Residents of Tshidzini village near Thohoyandou in Limpopo are concerned over the illegal harvesting and smuggling of Breonadia salicina trees, which are also known as Mingerhout or the Matumi tree.
The protected trees – often referred to as the woodworker’s friend because of their hard and heavy wood, are widely used in the manufacturing of fine furniture and vehicle dashboards.
Locally known as Mutulume, it is one of the strongest and oldest known indigenous trees. It is mainly found in wet, tropical regions like the Vhembe district in Limpopo.
Good for conservation
It grows along river banks and the oldest are believed to be several thousand years old. Ecologists say the tree preserves water and provides refuge for wildlife such as birds and snakes.
Tshidzini community representative, Robert Magara, says they are working with the relevant authorities to protect the trees.
“We are very much concerned about what is happening. This is a very important tree because we get water from it. So, it preserves water. Some people get medicine from it. It also helps us as a windbreaker during windy seasons. We have to protect it!” Magara adds.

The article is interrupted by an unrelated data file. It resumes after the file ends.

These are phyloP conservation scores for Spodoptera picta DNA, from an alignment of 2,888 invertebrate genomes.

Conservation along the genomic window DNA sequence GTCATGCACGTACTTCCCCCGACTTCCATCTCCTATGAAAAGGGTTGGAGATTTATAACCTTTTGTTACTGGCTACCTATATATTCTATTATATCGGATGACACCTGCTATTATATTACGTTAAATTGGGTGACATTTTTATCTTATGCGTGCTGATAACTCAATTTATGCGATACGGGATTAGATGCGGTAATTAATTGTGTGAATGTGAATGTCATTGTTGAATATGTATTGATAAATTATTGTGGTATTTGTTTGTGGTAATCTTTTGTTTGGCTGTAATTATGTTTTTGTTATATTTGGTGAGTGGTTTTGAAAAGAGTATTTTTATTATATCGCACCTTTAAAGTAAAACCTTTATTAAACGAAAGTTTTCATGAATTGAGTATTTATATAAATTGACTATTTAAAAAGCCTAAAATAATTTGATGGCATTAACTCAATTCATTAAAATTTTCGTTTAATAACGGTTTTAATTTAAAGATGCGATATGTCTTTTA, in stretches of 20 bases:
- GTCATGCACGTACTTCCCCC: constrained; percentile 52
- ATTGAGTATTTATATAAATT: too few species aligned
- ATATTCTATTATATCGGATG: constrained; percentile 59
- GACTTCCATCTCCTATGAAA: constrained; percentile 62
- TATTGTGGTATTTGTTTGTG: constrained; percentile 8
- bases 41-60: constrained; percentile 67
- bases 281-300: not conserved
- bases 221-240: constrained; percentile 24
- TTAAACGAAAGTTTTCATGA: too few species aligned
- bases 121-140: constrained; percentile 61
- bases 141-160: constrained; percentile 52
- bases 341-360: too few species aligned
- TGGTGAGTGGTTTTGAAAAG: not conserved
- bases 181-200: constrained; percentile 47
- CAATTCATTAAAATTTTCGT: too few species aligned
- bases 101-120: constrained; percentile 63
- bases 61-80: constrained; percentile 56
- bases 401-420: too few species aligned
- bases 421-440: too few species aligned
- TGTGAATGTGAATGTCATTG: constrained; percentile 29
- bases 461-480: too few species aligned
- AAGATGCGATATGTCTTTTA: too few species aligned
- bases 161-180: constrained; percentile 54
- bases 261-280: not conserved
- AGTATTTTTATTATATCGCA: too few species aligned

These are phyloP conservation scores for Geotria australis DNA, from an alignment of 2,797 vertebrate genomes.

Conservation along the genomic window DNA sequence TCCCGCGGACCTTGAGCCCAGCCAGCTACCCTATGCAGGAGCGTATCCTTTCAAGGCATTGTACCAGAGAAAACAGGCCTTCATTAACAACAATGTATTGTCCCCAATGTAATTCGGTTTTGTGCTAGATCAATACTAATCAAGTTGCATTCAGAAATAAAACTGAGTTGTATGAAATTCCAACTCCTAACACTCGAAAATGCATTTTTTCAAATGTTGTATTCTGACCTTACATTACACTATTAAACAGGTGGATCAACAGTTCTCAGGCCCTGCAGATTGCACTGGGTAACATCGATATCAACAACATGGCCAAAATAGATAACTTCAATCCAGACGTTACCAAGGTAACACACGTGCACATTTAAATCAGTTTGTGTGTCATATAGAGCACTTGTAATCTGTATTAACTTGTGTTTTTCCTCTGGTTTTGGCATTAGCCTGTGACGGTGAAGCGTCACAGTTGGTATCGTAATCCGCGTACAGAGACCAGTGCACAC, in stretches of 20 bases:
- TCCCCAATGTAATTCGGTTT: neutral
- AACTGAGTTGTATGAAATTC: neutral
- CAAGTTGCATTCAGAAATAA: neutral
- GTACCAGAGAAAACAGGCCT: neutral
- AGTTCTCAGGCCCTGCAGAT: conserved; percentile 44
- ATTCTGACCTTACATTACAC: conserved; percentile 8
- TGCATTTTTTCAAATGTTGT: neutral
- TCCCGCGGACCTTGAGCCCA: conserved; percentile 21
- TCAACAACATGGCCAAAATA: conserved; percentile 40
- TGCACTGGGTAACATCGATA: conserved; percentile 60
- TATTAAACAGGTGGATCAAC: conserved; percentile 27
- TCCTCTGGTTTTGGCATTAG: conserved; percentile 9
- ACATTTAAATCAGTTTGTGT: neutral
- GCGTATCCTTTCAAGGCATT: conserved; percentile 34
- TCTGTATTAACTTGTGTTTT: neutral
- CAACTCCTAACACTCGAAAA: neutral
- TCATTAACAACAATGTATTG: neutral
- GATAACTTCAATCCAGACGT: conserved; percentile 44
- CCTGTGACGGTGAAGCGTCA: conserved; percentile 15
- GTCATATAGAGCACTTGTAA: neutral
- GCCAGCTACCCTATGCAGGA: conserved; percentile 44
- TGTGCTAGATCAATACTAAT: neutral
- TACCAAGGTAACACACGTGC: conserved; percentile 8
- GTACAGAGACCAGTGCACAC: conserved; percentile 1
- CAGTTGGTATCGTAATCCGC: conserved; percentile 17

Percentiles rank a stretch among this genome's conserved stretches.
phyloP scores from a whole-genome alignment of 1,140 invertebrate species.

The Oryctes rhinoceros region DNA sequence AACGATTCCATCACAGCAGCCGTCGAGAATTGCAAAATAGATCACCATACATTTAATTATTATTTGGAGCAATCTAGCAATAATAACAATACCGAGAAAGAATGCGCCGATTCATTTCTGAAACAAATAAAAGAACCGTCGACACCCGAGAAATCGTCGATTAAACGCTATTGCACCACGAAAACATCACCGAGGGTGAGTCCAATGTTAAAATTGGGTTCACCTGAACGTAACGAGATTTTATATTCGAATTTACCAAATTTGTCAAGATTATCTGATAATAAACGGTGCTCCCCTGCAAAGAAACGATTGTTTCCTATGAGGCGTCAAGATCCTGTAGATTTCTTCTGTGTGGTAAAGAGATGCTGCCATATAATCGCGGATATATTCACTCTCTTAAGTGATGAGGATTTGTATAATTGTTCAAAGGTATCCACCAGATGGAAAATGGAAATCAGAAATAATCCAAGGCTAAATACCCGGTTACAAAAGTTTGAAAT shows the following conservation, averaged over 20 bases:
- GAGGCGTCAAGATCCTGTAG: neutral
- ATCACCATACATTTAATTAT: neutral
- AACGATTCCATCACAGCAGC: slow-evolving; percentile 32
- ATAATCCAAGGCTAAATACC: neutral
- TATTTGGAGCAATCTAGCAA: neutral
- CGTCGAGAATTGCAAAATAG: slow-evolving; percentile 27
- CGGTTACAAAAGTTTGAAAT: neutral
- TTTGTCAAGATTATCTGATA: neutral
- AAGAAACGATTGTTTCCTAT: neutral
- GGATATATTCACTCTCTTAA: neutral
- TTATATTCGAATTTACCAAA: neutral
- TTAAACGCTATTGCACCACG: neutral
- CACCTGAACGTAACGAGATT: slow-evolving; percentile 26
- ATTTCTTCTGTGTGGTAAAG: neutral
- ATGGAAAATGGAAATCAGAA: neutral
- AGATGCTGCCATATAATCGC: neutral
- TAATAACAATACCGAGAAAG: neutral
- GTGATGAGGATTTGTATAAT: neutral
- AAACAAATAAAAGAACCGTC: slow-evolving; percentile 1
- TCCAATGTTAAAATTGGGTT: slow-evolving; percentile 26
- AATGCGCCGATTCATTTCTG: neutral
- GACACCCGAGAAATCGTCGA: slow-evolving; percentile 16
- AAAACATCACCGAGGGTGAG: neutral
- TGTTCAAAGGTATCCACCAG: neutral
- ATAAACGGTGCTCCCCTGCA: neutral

The breonadia salicina is protected under National Forest Act of 1998.
Ecologist Ndivhuho Khantshi says the harvesting and smuggling of the tree are illegal and carry a minimum sentence of three years in prison.
Khantshi explains, “Mutulume is protected under the National Forest Act number 94 of 1998, under Section 15 sub-section 1, where it cites that no one is allowed to cut the tree, purchase or sell it and, or even sell any product that comes from it.”
Fine for felling the Tree
Vhembe District Environment and Tourism Assistant Director, Shavhani Neluvhola, says they are concerned about the cutting down of the trees as the tree is important for the lives and culture of the people in the area, as it protects the fountains and boundaries of the rivers.
“Destroying it is destroying our ecosystem,” Neluvhola adds.
Some people, who were apprehended for cutting down the trees, were handed a spot fine of over R 2000.